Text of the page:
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Thursday, July 29, 2021

Jeremiah 10

shepherd-in-wilderness1Christ the King

The pagan gods and cult idols must be carried about, for they cannot walk . . . but Jesus walks among us.

Like a scarecrow in a cucumber field are they, they cannot speak . . . but our God speaks to us constantly.

Fear them not, they can do no harm, neither is it in their power to do good . . . the Holy Spirit comforts and abides with us always. 

No one is like you, O Lord, great are you, great and mighty is your name.  Who would not love you . . . for it is your due!

Today we hear a message from Jeremiah affirming all that we know to be true. False shepherds will fall away; the One True Shepherd will gather the lost to bring them home. This King of all carries us on his shoulders – rather than asking us to carry him about. This King of all accompanies us everywhere – even when we feel alone or betrayed, not only when we are happy or joy-filled. This King protects, guides, guards, and loves us – even though we stray, complain and stumble.

This King will never falter, never err, never abandon even one of the flock. This King directs our every step if we only allow it. In his Old Testament frame of mind, Jeremiah asks Yahweh to punish Israel’s enemies. In our New Testament perspective, we pray for those who harm us, we intercede and ask forgiveness. Just as Jesus does. It is when we feel the most alone that we might also most feel God’s presence. If we wish to feel in control of our lives, we must abandon ourselves to Christ. If we wish to feel inspired and passionate about all we do, we must first welcome the Spirit into our hearts to accompany our prayer. If we wish to be treasured, we must first care for those whom no one loves. If we wish to be one with our brother, Christ the King, we must first be sister and brother to our enemies. And we must ask that God show them – and us – mercy.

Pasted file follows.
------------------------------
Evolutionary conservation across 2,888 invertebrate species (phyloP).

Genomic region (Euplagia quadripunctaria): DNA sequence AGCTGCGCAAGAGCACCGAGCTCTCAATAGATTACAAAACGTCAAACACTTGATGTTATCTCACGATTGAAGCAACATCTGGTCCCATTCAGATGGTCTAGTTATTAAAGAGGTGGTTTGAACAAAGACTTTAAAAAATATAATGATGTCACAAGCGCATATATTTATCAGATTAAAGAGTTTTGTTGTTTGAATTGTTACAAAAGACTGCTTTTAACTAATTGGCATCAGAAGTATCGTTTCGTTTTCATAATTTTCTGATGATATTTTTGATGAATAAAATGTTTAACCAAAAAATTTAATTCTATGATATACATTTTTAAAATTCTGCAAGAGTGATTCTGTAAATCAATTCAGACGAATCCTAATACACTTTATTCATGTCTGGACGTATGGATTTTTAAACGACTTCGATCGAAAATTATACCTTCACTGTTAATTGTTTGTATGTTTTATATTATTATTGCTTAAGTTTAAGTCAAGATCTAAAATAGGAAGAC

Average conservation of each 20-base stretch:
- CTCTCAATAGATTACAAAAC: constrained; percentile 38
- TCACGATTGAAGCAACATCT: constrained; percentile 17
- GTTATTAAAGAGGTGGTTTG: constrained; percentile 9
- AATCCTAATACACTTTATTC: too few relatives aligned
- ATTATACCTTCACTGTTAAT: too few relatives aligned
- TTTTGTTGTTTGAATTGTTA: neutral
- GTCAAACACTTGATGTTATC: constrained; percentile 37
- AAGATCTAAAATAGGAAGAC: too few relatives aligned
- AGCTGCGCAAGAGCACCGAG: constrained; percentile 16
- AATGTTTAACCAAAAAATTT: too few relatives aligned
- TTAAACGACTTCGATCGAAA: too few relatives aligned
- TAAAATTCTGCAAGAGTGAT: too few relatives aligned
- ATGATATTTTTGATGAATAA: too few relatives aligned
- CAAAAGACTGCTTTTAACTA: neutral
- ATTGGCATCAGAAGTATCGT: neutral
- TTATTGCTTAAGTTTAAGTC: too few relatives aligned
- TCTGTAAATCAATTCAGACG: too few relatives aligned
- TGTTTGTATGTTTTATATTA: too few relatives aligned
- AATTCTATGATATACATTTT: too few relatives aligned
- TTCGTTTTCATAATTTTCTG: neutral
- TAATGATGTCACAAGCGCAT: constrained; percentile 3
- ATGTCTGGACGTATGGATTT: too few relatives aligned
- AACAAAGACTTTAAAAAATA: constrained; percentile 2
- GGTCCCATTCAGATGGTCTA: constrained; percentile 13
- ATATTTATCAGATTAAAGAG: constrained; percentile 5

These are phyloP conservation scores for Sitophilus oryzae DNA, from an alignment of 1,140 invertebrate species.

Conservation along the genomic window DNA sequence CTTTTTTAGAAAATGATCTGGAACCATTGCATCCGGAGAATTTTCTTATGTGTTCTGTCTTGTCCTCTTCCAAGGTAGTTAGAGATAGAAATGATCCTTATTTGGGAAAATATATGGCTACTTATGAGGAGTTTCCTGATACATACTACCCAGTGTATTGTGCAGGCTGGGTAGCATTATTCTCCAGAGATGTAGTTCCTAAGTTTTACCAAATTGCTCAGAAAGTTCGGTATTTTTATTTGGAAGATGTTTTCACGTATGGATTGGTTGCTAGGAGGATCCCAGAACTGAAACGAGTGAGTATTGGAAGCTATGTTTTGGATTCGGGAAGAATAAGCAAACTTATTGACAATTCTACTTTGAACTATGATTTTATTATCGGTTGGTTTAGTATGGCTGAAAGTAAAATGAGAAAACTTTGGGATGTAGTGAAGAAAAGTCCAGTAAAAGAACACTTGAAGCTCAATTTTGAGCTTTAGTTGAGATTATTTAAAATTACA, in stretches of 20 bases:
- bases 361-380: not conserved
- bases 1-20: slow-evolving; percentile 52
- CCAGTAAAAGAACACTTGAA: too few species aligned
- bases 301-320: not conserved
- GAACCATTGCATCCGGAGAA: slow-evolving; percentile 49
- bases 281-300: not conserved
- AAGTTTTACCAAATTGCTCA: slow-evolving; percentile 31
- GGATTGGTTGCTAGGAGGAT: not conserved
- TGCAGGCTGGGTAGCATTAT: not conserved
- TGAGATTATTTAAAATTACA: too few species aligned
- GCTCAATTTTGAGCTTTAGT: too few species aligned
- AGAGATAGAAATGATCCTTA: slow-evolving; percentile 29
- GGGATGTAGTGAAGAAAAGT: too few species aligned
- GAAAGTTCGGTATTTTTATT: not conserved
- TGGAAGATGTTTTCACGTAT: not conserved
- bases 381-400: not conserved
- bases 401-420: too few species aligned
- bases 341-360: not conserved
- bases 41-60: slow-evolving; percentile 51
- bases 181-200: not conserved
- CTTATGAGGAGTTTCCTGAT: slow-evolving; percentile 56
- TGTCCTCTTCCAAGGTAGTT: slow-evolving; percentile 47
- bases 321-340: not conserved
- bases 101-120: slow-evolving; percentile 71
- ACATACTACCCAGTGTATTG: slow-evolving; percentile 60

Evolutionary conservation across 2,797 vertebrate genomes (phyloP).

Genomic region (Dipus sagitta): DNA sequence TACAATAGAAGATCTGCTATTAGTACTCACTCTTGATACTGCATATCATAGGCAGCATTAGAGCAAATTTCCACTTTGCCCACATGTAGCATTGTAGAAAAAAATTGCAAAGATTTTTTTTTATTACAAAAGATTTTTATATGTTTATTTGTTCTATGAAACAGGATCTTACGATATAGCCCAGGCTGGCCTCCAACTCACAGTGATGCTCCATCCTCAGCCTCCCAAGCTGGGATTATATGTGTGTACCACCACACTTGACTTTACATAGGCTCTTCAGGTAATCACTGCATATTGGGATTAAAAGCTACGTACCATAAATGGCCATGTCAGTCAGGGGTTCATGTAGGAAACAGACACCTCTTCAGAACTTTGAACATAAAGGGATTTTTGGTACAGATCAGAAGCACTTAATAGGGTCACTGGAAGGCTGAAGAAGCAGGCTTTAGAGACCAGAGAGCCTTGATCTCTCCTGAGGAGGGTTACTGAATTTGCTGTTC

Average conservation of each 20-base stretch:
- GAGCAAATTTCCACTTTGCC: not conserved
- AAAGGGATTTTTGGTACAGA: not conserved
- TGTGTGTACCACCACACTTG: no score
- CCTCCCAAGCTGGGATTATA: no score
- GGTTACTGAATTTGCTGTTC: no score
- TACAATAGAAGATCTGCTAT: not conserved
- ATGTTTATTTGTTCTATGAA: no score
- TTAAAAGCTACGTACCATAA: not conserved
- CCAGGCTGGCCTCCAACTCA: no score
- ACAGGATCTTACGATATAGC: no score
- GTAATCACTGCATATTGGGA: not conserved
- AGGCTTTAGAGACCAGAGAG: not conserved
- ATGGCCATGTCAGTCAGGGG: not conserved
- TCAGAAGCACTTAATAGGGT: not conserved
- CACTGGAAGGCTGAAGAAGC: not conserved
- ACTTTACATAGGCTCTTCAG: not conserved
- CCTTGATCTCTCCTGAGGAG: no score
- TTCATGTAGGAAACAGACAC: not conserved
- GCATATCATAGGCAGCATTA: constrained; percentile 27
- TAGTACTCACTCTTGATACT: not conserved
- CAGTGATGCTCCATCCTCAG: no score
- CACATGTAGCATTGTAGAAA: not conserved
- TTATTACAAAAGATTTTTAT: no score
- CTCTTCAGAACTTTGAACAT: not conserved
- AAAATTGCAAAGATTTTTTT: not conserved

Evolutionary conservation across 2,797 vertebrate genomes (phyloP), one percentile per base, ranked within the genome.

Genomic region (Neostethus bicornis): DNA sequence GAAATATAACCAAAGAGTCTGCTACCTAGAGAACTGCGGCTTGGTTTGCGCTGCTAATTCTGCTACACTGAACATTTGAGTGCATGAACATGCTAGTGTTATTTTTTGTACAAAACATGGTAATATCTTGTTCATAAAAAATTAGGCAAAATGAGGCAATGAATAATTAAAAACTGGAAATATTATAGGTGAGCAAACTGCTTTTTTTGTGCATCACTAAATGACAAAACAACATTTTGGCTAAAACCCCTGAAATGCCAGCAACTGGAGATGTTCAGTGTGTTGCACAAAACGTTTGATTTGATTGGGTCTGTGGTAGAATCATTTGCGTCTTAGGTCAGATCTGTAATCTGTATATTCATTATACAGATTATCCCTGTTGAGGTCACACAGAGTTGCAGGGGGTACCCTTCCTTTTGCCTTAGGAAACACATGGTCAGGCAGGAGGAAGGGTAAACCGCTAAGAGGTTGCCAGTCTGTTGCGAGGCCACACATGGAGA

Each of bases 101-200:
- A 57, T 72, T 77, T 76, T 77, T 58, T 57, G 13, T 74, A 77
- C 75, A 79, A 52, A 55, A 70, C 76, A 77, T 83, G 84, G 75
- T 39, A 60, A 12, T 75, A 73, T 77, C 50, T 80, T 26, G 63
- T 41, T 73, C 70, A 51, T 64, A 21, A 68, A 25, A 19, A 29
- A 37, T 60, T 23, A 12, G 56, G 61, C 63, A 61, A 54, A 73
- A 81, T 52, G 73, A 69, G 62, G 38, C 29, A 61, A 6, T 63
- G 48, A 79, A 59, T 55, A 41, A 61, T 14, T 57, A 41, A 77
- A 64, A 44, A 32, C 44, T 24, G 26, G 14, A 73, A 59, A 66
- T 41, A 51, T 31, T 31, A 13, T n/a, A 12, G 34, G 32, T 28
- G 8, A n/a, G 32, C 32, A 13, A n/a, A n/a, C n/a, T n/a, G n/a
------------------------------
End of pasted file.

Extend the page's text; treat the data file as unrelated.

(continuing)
You know, O Lord, that man is not master of his way; man’s course is not within his choice, nor is it for him to direct his step.

Love us, O Lord, and call those who have wandered far from you.  Pour out your grace upon us, so that we might hear you and respond to your call.  We ask this in the name of Jesus, the Christ and King, together with the Holy Spirit.  Amen. 


Adapted from a reflection written on November 21, 2010, the Feast of Christ the King.

Image from: http://agapegeek.com/2011/06/26/understanding-how-to-be-led-by-the-spirit-of-god-your-introduction-to-the-good-shepherd-part-1/ 

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Tuesday, July 27, 2021

Unidentified Flemish painter: Rich and Poor, or War and Peace

Unidentified Flemish painter: Rich and Poor, or War and Peace

Jeremiah 8

Incomprehensible Conduct

When someone falls, does he not rise again? If he goes astray, does he not turn back? Why do these people rebel with obstinate persistence?